If you have an existing home loan, an option could be to transfer your debt onto your mortgage with a debt consolidation loan or applying to increase your existing home loan.

Potential advantages of this method are:

  • Home loans typically have a lower interest rate compared to other lending options like personal loans and credit cards.
  • Depending on your circumstances, you may be able to switch to a home loan with a lower interest rate than your current loan.

Potential disadvantages are:

  • Home loans have a longer loan term, which means you may pay more in interest over time.
  • Your mortgage repayments may increase, which could make it more difficult for you to make your repayments on time and meet your day-to-day living expenses. Alternatively, if you decide to keep your repayments the same and increase your loan term, you could end up paying more in interest.
  • If you can’t make your repayments, you could risk losing your home.

How do debt consolidation products stack up?

Canstar has compare the cost of a personal loan, a credit card with a balance transfer offer and a home loan to see which option could work out the cheapest. In this hypothetical example, they have looked at the total amount of interest paid on a $10,000 debt repaid over three years. This is based on the average interest rates for these products on Canstar’s database at the time of writing. Be aware this example does not consider any fees that may apply, and it assumes the borrower’s credit application is successful for whichever option they choose.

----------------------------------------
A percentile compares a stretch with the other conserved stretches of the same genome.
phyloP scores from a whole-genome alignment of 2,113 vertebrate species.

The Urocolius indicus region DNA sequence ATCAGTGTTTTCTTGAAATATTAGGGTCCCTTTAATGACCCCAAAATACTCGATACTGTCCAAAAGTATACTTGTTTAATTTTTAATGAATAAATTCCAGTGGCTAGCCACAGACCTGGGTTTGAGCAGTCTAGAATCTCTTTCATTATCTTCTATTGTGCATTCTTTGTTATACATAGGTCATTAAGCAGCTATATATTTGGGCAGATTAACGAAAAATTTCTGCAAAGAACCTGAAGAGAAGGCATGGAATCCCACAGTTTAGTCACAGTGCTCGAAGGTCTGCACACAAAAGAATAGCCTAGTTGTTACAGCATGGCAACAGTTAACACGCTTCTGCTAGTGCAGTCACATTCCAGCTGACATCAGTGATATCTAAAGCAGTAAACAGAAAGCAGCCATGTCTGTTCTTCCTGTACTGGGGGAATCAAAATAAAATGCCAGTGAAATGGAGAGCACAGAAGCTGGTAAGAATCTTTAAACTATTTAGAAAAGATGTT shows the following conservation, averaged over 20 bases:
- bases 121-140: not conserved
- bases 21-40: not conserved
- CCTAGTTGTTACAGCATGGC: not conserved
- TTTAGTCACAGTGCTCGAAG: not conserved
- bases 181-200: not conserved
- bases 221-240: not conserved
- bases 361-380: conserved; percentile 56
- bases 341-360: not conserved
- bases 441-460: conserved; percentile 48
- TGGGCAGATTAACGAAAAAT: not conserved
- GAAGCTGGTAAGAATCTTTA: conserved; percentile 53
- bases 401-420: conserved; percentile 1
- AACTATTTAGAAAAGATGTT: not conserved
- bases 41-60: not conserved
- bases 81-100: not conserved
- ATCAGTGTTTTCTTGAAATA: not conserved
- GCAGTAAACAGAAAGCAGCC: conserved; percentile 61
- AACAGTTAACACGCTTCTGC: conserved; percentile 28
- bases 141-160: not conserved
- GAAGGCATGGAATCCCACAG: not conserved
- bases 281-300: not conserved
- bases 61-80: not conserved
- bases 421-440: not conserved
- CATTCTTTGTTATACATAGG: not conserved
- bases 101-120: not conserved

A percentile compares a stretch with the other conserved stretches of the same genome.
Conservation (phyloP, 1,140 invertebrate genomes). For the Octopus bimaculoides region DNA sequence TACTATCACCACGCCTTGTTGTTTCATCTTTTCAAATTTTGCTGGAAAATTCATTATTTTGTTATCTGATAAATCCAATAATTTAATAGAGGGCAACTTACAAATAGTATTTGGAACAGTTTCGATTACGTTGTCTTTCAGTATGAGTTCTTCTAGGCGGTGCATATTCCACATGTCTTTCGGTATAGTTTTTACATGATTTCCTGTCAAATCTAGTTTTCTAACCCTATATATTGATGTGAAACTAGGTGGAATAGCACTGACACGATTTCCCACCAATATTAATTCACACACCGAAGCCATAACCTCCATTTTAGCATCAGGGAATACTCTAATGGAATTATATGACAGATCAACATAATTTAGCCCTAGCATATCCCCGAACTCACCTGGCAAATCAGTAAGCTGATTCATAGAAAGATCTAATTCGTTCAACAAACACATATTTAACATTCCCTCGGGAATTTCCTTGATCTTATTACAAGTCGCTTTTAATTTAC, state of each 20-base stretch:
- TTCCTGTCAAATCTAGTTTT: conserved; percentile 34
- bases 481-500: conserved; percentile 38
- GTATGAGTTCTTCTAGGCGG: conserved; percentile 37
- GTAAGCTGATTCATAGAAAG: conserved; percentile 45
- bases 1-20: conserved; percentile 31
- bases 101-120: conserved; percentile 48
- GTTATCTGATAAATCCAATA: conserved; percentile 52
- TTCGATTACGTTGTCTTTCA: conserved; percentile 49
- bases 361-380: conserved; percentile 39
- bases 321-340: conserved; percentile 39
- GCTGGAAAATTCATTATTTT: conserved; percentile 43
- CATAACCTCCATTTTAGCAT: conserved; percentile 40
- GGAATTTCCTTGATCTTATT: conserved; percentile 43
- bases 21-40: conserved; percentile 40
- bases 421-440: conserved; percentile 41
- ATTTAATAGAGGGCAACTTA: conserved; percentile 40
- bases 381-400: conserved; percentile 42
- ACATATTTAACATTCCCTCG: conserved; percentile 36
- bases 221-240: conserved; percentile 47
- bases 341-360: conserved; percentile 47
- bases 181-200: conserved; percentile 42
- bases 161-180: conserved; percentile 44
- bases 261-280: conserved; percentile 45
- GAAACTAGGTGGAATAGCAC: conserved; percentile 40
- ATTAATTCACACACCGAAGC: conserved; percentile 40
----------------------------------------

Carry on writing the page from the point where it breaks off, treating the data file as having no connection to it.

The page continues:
Debt consolidation options

Product Average Interest Rate Monthly Repayment Total Interest Paid
Personal Loans 12.12% $333 $1,978
Credit Cards with a 0% Balance Transfer Offer for 14 months 18.96% $308 $1,090
Home Loans 3.30% $292 $517
Source: canstar.com.au – 20/01/2021. Average personal loan rate based on the mid-rate (middle point between the maximum and minimum rate on Canstar’s database for that product, where applicable) for unsecured personal loans available for a term of 3 years. Average credit card rate based on the average balance transfer revert rate (applied after the balance transfer offer period) for non-reward personal unsecured credit cards. Average rate for home loans based on variable owner-occupier loans on the database for a loan of $400,000 at 80% LVR, excluding first home buyer-only loans and loans with introductory periods. 0% balance transfer period based on the average term for cards with 0% balance transfer offers, rounded to the nearest whole number of months. Monthly repayment and total interest paid for the home loan scenario are calculated on the $10,000 portion only, for comparison purposes. Repayment calculations assume monthly principal and interest repayments over 3 years. The above calculations do not consider the impact of any fees.

Their hypothetical consumer would be paying the least amount of interest by using the home loan consolidation strategy and the most by taking out a personal loan. However, this assumes the borrower is able to pay off their debt within the three-year period and not incur any new debts. In this scenario, the borrower also does not repay their credit card balance in full within the promotional period.

Aside from cost, you should also consider your spending habits and whether you will be able to repay your debts on time when thinking about which strategy may work best for you. Make sure you weigh up your options carefully and have a repayment strategy in place.

It can also be a good idea to cancel any credit cards you have consolidated, after checking whether any exit fees apply. This means you won’t have to pay any annual fees on the cards and help reduce the risk of potentially accumulating more debt.